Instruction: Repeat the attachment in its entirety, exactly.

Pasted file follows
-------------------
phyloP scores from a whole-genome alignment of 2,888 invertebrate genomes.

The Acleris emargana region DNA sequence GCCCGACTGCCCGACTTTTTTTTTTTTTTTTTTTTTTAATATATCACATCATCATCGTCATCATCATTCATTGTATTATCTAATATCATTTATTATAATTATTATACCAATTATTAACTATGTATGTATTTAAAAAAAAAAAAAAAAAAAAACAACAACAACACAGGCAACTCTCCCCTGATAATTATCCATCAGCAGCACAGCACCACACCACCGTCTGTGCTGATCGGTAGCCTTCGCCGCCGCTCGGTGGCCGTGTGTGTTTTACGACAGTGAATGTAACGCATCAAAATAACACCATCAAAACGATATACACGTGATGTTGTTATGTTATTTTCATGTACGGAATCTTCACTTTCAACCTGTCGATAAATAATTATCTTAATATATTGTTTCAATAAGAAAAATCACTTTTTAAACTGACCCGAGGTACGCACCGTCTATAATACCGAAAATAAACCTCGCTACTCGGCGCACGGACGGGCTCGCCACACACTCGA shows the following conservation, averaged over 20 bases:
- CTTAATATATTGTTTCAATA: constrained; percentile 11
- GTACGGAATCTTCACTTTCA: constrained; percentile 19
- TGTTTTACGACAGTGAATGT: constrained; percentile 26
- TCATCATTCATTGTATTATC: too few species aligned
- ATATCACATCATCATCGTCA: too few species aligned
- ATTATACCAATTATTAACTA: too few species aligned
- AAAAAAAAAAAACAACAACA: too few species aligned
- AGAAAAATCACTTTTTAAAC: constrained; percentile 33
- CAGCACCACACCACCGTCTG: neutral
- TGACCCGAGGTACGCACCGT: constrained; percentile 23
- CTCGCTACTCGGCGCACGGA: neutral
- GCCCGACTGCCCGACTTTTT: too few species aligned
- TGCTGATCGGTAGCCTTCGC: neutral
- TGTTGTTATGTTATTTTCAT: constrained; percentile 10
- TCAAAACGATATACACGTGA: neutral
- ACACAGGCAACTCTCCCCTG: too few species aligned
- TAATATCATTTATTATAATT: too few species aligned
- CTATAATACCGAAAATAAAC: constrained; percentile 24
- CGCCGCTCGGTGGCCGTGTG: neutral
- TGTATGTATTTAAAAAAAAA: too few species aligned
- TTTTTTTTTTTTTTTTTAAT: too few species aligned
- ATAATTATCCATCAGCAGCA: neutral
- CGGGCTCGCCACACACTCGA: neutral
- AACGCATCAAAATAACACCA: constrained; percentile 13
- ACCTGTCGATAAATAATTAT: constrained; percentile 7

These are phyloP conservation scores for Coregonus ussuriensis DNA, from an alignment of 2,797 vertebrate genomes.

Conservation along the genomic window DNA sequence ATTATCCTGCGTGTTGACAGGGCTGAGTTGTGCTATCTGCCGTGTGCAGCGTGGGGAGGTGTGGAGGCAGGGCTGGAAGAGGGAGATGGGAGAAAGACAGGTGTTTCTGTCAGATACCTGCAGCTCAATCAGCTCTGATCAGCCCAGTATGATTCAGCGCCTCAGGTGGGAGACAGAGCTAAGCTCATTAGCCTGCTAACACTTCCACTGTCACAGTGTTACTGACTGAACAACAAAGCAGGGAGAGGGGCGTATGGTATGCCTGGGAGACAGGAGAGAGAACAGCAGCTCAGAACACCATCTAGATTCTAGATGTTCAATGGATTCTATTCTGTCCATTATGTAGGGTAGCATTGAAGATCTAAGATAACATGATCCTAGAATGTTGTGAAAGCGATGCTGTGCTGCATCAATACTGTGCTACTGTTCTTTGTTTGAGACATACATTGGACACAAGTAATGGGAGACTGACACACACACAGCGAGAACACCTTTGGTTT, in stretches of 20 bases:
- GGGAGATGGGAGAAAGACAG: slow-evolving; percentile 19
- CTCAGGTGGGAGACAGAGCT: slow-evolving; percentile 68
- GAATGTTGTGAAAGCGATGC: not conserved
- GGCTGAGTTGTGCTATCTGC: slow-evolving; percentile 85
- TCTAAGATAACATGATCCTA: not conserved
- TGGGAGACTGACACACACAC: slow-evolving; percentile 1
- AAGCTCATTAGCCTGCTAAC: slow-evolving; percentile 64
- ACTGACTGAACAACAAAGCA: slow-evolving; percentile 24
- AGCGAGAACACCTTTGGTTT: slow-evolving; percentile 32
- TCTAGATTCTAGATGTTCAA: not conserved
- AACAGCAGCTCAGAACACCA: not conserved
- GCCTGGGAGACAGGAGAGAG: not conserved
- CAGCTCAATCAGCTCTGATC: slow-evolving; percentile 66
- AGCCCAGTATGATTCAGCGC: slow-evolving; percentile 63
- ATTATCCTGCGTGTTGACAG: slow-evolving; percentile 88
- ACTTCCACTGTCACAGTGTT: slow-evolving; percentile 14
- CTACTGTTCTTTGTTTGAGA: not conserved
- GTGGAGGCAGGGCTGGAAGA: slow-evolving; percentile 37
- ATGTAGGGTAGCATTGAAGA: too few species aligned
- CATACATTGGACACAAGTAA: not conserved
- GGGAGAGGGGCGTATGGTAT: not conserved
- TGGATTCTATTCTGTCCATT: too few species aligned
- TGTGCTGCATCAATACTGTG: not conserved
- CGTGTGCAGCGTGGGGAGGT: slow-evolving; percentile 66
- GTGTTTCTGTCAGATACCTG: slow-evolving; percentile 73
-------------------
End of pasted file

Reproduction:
phyloP scores from a whole-genome alignment of 2,888 invertebrate genomes.

The Acleris emargana region DNA sequence GCCCGACTGCCCGACTTTTTTTTTTTTTTTTTTTTTTAATATATCACATCATCATCGTCATCATCATTCATTGTATTATCTAATATCATTTATTATAATTATTATACCAATTATTAACTATGTATGTATTTAAAAAAAAAAAAAAAAAAAAACAACAACAACACAGGCAACTCTCCCCTGATAATTATCCATCAGCAGCACAGCACCACACCACCGTCTGTGCTGATCGGTAGCCTTCGCCGCCGCTCGGTGGCCGTGTGTGTTTTACGACAGTGAATGTAACGCATCAAAATAACACCATCAAAACGATATACACGTGATGTTGTTATGTTATTTTCATGTACGGAATCTTCACTTTCAACCTGTCGATAAATAATTATCTTAATATATTGTTTCAATAAGAAAAATCACTTTTTAAACTGACCCGAGGTACGCACCGTCTATAATACCGAAAATAAACCTCGCTACTCGGCGCACGGACGGGCTCGCCACACACTCGA shows the following conservation, averaged over 20 bases:
- CTTAATATATTGTTTCAATA: constrained; percentile 11
- GTACGGAATCTTCACTTTCA: constrained; percentile 19
- TGTTTTACGACAGTGAATGT: constrained; percentile 26
- TCATCATTCATTGTATTATC: too few species aligned
- ATATCACATCATCATCGTCA: too few species aligned
- ATTATACCAATTATTAACTA: too few species aligned
- AAAAAAAAAAAACAACAACA: too few species aligned
- AGAAAAATCACTTTTTAAAC: constrained; percentile 33
- CAGCACCACACCACCGTCTG: neutral
- TGACCCGAGGTACGCACCGT: constrained; percentile 23
- CTCGCTACTCGGCGCACGGA: neutral
- GCCCGACTGCCCGACTTTTT: too few species aligned
- TGCTGATCGGTAGCCTTCGC: neutral
- TGTTGTTATGTTATTTTCAT: constrained; percentile 10
- TCAAAACGATATACACGTGA: neutral
- ACACAGGCAACTCTCCCCTG: too few species aligned
- TAATATCATTTATTATAATT: too few species aligned
- CTATAATACCGAAAATAAAC: constrained; percentile 24
- CGCCGCTCGGTGGCCGTGTG: neutral
- TGTATGTATTTAAAAAAAAA: too few species aligned
- TTTTTTTTTTTTTTTTTAAT: too few species aligned
- ATAATTATCCATCAGCAGCA: neutral
- CGGGCTCGCCACACACTCGA: neutral
- AACGCATCAAAATAACACCA: constrained; percentile 13
- ACCTGTCGATAAATAATTAT: constrained; percentile 7

These are phyloP conservation scores for Coregonus ussuriensis DNA, from an alignment of 2,797 vertebrate genomes.

Conservation along the genomic window DNA sequence ATTATCCTGCGTGTTGACAGGGCTGAGTTGTGCTATCTGCCGTGTGCAGCGTGGGGAGGTGTGGAGGCAGGGCTGGAAGAGGGAGATGGGAGAAAGACAGGTGTTTCTGTCAGATACCTGCAGCTCAATCAGCTCTGATCAGCCCAGTATGATTCAGCGCCTCAGGTGGGAGACAGAGCTAAGCTCATTAGCCTGCTAACACTTCCACTGTCACAGTGTTACTGACTGAACAACAAAGCAGGGAGAGGGGCGTATGGTATGCCTGGGAGACAGGAGAGAGAACAGCAGCTCAGAACACCATCTAGATTCTAGATGTTCAATGGATTCTATTCTGTCCATTATGTAGGGTAGCATTGAAGATCTAAGATAACATGATCCTAGAATGTTGTGAAAGCGATGCTGTGCTGCATCAATACTGTGCTACTGTTCTTTGTTTGAGACATACATTGGACACAAGTAATGGGAGACTGACACACACACAGCGAGAACACCTTTGGTTT, in stretches of 20 bases:
- GGGAGATGGGAGAAAGACAG: slow-evolving; percentile 19
- CTCAGGTGGGAGACAGAGCT: slow-evolving; percentile 68
- GAATGTTGTGAAAGCGATGC: not conserved
- GGCTGAGTTGTGCTATCTGC: slow-evolving; percentile 85
- TCTAAGATAACATGATCCTA: not conserved
- TGGGAGACTGACACACACAC: slow-evolving; percentile 1
- AAGCTCATTAGCCTGCTAAC: slow-evolving; percentile 64
- ACTGACTGAACAACAAAGCA: slow-evolving; percentile 24
- AGCGAGAACACCTTTGGTTT: slow-evolving; percentile 32
- TCTAGATTCTAGATGTTCAA: not conserved
- AACAGCAGCTCAGAACACCA: not conserved
- GCCTGGGAGACAGGAGAGAG: not conserved
- CAGCTCAATCAGCTCTGATC: slow-evolving; percentile 66
- AGCCCAGTATGATTCAGCGC: slow-evolving; percentile 63
- ATTATCCTGCGTGTTGACAG: slow-evolving; percentile 88
- ACTTCCACTGTCACAGTGTT: slow-evolving; percentile 14
- CTACTGTTCTTTGTTTGAGA: not conserved
- GTGGAGGCAGGGCTGGAAGA: slow-evolving; percentile 37
- ATGTAGGGTAGCATTGAAGA: too few species aligned
- CATACATTGGACACAAGTAA: not conserved
- GGGAGAGGGGCGTATGGTAT: not conserved
- TGGATTCTATTCTGTCCATT: too few species aligned
- TGTGCTGCATCAATACTGTG: not conserved
- CGTGTGCAGCGTGGGGAGGT: slow-evolving; percentile 66
- GTGTTTCTGTCAGATACCTG: slow-evolving; percentile 73